Do it his way

AP reports a shift in Trump, from however reluctantly taking some guidance from his aides, to getting sick of them and doing whatever he wants. Last week in West Virginia he threw his prepared speech up in the air. BO-RING.

This president has never been one to stick to a script, but that abandoned speech illustrates a new phase in Trump’s presidency. He is increasingly at odds with his staff — and growing wise to their tactics.

One favored staff strategy: Guide the president to the right decision by making the conventional choice seem like the only realistic option. Except now, 14 months into his administration, Trump is on to them, and he’s making clear he won’t be boxed in.

That was the message that an irritated Trump delivered to his national security team last week in a classified meeting about U.S. involvement in Syria.

Trump’s advisers, among them Defense Secretary Jim Mattis and the chairman of the Joint Chiefs of Staff, Gen. Joseph Dunford, were advocating for an ongoing U.S. military presence to provide stability. They aimed to rely on the same playbook they used last year in persuading Trump to keep U.S. troops in Afghanistan indefinitely. They would paint a dire picture of a pullout, of regional chaos benefiting Russia and Iran, and the potential resurgence of the Islamic State group.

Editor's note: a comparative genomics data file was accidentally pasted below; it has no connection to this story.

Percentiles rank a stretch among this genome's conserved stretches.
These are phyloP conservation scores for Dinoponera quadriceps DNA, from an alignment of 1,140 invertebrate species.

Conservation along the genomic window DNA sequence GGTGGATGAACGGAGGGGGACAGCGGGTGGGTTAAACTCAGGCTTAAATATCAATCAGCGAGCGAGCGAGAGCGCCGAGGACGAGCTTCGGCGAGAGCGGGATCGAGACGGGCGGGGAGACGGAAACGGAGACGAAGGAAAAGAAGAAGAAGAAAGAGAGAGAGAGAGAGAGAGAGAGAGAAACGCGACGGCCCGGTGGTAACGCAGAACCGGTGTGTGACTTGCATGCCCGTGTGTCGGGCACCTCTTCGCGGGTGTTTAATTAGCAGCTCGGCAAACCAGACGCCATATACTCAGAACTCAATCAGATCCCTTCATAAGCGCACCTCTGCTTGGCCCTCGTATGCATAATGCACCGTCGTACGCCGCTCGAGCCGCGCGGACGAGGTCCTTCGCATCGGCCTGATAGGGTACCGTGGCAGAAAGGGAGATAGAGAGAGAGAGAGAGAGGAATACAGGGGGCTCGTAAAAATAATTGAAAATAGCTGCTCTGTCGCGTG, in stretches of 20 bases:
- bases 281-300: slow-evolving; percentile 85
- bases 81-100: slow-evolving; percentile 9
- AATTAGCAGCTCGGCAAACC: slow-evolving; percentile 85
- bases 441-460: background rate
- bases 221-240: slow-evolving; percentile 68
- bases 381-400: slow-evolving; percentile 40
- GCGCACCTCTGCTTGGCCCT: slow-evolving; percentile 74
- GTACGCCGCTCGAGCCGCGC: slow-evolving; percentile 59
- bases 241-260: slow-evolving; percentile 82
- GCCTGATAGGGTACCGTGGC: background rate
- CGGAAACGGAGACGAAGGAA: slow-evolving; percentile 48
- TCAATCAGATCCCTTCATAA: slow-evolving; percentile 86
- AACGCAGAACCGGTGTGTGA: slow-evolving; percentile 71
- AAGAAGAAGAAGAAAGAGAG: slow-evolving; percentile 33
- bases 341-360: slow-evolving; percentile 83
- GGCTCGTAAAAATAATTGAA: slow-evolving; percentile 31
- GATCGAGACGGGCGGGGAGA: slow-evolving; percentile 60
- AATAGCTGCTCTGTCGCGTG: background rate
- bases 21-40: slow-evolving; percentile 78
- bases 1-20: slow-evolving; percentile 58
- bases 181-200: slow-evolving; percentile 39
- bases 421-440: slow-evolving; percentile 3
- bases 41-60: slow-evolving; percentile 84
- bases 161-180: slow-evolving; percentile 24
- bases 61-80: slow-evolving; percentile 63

But even before they could begin their pitch in that meeting Tuesday, Trump headed them off, saying he wanted to remove U.S. troops immediately. The ensuing heated argument put new distance between the president and his team and left the military with a mandate, if not a formal order, to remove U.S. troops from Syria within six months.

Of course, military advisers give their advice from a military point of view. There are all kinds of institutional reasons for them to choose the advice they give, and the institution in question is the military, which has its own well known dangers. We’re supposed to be civilian government. But the trouble is, Trump is Trump. His biases are not likely to be an improvement on military biases, and he has infinitely less knowledge and experience. The US does keep getting itself entangled in wars that go on forever and do harm to millions, and from the outside it can seem best to just get out – but it could still be the case that just getting out would do even more harm. It’s complicated. The thing about Trump is that he seems to assume that because he was elected therefore he is the best qualified to decide. He thinks the president has and should have dictatorial power and that he as president necessarily knows more and better than anyone else.

No and no.